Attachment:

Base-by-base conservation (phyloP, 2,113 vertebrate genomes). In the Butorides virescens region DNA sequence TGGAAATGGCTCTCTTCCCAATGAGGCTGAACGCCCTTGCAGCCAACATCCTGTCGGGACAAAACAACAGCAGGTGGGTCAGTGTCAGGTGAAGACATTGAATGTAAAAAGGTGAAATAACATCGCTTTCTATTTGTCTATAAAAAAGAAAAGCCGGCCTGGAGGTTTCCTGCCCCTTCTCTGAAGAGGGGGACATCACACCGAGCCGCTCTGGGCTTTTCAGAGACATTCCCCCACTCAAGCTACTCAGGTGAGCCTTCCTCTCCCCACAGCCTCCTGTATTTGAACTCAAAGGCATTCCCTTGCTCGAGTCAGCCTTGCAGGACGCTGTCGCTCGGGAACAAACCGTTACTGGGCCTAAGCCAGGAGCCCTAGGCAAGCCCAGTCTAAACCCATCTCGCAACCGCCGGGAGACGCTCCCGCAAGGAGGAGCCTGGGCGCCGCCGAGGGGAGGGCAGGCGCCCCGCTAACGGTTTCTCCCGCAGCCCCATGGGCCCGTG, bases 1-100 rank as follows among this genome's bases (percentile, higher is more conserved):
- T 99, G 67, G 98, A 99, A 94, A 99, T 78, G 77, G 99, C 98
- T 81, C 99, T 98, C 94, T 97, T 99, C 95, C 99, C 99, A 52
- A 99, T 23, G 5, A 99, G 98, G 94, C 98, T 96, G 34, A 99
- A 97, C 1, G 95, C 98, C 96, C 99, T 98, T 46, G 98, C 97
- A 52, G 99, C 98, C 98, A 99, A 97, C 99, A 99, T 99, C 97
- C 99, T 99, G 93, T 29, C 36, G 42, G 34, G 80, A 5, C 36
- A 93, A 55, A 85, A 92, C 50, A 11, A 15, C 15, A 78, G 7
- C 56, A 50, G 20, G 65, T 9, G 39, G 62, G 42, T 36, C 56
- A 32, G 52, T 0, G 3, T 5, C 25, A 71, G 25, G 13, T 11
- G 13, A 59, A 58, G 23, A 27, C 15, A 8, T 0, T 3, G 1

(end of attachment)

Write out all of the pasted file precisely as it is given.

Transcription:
Base-by-base conservation (phyloP, 2,113 vertebrate genomes). In the Butorides virescens region DNA sequence TGGAAATGGCTCTCTTCCCAATGAGGCTGAACGCCCTTGCAGCCAACATCCTGTCGGGACAAAACAACAGCAGGTGGGTCAGTGTCAGGTGAAGACATTGAATGTAAAAAGGTGAAATAACATCGCTTTCTATTTGTCTATAAAAAAGAAAAGCCGGCCTGGAGGTTTCCTGCCCCTTCTCTGAAGAGGGGGACATCACACCGAGCCGCTCTGGGCTTTTCAGAGACATTCCCCCACTCAAGCTACTCAGGTGAGCCTTCCTCTCCCCACAGCCTCCTGTATTTGAACTCAAAGGCATTCCCTTGCTCGAGTCAGCCTTGCAGGACGCTGTCGCTCGGGAACAAACCGTTACTGGGCCTAAGCCAGGAGCCCTAGGCAAGCCCAGTCTAAACCCATCTCGCAACCGCCGGGAGACGCTCCCGCAAGGAGGAGCCTGGGCGCCGCCGAGGGGAGGGCAGGCGCCCCGCTAACGGTTTCTCCCGCAGCCCCATGGGCCCGTG, bases 1-100 rank as follows among this genome's bases (percentile, higher is more conserved):
- T 99, G 67, G 98, A 99, A 94, A 99, T 78, G 77, G 99, C 98
- T 81, C 99, T 98, C 94, T 97, T 99, C 95, C 99, C 99, A 52
- A 99, T 23, G 5, A 99, G 98, G 94, C 98, T 96, G 34, A 99
- A 97, C 1, G 95, C 98, C 96, C 99, T 98, T 46, G 98, C 97
- A 52, G 99, C 98, C 98, A 99, A 97, C 99, A 99, T 99, C 97
- C 99, T 99, G 93, T 29, C 36, G 42, G 34, G 80, A 5, C 36
- A 93, A 55, A 85, A 92, C 50, A 11, A 15, C 15, A 78, G 7
- C 56, A 50, G 20, G 65, T 9, G 39, G 62, G 42, T 36, C 56
- A 32, G 52, T 0, G 3, T 5, C 25, A 71, G 25, G 13, T 11
- G 13, A 59, A 58, G 23, A 27, C 15, A 8, T 0, T 3, G 1